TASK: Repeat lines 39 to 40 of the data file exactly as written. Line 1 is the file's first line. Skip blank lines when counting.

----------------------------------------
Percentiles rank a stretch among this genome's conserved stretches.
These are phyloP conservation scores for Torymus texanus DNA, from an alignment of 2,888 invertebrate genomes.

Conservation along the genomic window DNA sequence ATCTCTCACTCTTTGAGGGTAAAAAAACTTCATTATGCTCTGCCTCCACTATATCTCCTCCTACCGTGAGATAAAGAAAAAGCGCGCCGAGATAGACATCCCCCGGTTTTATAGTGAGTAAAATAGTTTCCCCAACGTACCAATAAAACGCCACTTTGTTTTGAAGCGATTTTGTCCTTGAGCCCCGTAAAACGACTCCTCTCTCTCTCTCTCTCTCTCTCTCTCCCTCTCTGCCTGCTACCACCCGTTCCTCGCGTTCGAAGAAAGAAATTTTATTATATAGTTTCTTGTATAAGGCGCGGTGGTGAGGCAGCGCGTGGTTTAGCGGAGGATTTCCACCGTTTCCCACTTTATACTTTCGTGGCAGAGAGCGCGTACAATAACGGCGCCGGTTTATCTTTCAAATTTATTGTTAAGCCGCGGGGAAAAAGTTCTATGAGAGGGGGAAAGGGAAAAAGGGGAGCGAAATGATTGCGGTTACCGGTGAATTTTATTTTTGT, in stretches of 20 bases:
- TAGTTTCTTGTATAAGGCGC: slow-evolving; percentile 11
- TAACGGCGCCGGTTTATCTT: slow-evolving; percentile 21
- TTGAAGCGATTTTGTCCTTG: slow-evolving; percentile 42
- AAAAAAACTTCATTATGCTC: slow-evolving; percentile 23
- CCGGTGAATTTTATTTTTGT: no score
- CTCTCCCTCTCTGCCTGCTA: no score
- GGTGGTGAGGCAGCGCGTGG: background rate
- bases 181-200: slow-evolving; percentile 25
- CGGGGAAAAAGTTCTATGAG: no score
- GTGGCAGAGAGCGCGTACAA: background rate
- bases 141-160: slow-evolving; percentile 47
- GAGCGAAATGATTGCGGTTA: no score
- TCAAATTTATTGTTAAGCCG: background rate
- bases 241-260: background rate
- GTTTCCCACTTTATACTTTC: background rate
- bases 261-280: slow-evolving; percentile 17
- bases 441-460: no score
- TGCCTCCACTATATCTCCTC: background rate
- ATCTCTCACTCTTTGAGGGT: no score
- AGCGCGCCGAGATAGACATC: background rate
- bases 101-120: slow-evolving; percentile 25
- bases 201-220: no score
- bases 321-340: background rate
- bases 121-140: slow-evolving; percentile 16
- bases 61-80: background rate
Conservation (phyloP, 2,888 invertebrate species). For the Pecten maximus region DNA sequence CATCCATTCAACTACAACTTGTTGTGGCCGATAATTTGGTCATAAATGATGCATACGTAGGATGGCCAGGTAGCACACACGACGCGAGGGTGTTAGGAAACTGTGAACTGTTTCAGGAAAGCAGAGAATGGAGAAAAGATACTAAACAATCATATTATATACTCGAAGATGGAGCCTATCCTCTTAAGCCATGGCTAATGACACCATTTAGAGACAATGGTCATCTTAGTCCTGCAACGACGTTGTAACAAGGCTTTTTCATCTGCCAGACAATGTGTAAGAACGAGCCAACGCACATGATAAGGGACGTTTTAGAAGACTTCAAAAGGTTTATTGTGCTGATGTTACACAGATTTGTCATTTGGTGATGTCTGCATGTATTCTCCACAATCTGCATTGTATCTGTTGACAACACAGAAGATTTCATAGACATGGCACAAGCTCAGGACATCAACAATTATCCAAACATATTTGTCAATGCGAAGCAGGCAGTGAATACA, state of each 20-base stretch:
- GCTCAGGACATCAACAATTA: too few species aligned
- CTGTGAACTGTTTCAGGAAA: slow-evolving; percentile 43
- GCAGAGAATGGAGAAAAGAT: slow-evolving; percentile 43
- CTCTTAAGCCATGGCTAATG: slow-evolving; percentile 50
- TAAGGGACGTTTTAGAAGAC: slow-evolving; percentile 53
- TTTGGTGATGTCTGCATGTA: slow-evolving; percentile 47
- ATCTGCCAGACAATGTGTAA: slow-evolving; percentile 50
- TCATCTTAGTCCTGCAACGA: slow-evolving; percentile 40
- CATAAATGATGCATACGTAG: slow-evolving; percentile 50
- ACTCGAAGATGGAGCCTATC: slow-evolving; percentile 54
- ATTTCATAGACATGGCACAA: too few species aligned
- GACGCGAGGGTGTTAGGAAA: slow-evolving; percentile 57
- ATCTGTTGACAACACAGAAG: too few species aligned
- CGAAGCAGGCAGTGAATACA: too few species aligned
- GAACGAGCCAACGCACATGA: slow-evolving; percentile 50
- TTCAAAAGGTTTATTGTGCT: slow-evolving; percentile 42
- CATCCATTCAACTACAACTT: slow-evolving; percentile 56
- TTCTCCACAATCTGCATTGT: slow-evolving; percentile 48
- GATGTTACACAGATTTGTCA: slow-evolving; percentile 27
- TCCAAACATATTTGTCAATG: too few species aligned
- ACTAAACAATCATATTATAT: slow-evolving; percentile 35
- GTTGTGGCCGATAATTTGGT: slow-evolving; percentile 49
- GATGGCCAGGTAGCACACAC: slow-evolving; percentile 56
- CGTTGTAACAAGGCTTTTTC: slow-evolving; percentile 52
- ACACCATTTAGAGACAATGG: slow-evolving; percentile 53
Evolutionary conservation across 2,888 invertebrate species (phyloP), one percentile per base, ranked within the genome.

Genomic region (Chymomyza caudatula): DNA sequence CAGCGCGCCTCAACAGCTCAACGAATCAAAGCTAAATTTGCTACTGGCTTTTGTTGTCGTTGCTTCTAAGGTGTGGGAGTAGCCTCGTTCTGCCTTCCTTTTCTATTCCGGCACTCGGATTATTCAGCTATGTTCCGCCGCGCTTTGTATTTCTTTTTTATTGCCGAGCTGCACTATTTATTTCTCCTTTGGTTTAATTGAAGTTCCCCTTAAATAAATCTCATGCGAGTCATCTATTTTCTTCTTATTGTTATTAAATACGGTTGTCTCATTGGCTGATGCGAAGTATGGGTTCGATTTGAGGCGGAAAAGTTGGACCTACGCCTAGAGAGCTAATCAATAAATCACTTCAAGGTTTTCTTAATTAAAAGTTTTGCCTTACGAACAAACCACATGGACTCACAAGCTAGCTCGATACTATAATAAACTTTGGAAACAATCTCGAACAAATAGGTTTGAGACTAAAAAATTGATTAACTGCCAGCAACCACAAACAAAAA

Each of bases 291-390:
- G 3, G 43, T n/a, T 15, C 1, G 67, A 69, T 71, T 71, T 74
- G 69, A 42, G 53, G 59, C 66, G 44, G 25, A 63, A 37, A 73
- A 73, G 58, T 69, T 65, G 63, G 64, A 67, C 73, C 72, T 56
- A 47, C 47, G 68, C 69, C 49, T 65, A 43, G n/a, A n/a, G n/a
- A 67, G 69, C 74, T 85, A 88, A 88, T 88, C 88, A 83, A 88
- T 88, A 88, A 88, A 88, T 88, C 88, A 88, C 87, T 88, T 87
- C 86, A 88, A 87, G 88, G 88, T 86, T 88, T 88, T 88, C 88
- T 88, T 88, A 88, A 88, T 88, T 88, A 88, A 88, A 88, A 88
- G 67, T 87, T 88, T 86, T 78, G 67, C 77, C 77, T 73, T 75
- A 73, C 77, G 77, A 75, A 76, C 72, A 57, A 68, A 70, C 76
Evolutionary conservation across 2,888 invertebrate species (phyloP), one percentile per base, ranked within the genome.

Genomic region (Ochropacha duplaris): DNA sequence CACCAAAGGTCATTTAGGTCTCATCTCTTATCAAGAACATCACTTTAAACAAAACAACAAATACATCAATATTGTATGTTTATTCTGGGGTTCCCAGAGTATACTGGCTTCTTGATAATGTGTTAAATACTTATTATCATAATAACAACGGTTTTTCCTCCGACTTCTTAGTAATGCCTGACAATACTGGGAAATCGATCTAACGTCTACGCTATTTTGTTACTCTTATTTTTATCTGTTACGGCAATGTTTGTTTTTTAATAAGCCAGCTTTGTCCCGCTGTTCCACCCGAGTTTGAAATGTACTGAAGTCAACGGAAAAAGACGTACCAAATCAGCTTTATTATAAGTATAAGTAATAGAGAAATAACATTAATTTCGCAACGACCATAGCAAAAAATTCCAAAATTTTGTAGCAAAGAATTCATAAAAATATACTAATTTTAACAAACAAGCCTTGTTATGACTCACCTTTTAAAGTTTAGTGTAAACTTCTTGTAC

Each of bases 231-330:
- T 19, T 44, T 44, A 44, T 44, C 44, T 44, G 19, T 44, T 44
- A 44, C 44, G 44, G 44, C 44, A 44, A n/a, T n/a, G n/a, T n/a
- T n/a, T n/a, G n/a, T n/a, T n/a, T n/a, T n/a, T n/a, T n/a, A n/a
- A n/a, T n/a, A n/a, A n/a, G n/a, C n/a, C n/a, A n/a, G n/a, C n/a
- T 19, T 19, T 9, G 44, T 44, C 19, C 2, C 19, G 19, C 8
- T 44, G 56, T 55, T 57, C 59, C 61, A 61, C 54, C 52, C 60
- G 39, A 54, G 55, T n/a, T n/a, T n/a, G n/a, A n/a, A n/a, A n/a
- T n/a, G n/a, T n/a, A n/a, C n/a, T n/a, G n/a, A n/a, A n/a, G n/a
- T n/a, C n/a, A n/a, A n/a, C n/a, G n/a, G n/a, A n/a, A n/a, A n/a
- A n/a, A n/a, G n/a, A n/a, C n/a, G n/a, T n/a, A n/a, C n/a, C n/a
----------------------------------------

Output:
- ACTCGAAGATGGAGCCTATC: slow-evolving; percentile 54
- ATTTCATAGACATGGCACAA: too few species aligned